Eve's Necklace, Styphnolobium affine/Sophora affinis, also known as Texas Sophora. I once underappreciated this small native tree growing wild in my sideyard, because as a young and small sapling dominated by the cedar elms above it, it was hard-pressed to grab my attention.
As the small saplings became bigger, however, I began to notice the black string of pearls -- its seed pods -- for which it earned its name.
And its light to dark green leaflets I always dubbed as "cute." I'm so technical.
This spring, however, the pink wisteria-like blooms finally caught my eye, and I have been spending many a morning gazing up at the somewhat wispy understory trees.
With more available sun, I know, it gets much denser and takes on the more classic tree look. It can also eventually reach 30 ft, but my tallest is about 15 feet, and I suspect it will always stay less than 25 feet tall due to its location under the much larger shade trees.
Eve's Necklace loves alkaline soil, of which I have plenty, and it is quite adaptable as long as the earth is well-drained. It's fairly fast-growing and germinates well on its own. It's native to Central Texas and hardy to Zone 7.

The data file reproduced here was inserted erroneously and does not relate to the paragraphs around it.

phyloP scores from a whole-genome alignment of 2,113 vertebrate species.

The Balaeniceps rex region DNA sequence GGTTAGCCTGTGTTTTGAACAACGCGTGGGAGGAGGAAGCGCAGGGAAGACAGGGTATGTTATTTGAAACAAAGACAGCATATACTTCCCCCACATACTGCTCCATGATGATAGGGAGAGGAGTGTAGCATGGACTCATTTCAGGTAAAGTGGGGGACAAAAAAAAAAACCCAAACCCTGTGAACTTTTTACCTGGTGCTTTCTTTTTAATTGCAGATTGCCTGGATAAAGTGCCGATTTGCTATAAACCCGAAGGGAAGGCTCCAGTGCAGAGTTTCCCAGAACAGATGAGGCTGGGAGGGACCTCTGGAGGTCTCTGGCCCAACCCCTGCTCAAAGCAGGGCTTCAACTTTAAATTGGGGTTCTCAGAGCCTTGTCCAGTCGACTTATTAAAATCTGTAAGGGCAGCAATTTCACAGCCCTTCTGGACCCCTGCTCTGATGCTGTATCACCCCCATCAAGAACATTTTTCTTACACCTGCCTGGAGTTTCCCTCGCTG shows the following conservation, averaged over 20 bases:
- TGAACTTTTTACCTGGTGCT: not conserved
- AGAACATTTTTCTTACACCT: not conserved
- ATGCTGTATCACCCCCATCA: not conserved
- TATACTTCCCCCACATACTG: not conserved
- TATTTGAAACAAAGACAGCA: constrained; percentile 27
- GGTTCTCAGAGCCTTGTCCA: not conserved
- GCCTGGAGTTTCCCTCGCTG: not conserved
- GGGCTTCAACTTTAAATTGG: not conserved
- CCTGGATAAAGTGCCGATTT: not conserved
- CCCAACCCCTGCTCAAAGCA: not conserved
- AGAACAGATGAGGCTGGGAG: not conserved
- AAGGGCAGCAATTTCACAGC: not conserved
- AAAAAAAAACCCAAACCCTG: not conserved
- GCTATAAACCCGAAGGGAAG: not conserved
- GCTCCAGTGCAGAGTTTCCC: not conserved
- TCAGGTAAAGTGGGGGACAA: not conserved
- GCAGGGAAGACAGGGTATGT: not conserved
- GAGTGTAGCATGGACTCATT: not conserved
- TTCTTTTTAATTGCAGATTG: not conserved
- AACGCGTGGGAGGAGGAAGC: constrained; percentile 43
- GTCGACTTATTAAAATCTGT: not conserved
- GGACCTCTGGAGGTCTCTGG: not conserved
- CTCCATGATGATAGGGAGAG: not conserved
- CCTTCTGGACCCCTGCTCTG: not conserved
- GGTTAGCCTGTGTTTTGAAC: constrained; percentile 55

The tree has moderate deer resistance, but the deer in my neighborhood have left the saplings alone. It serves as a pollen and nectar source, and when dense enough it's a good nesting and cover site.
There's an advantage to living in a place for years and not doing anything with it -- one is that sometimes you get to find gems like Eve's Necklace coming up naturally. I think that I'll scatter the seeds about to get some growing in other places around my yard. I won't eat them though (not that I would) -- they're poisonous!EDIT: My husband's response to reading this was "Huh." Turns out he had no idea we had Eve's Necklace in our yard (he'd probably never heard of it either). It's a good thing I write this blog, so he can learn about our yard!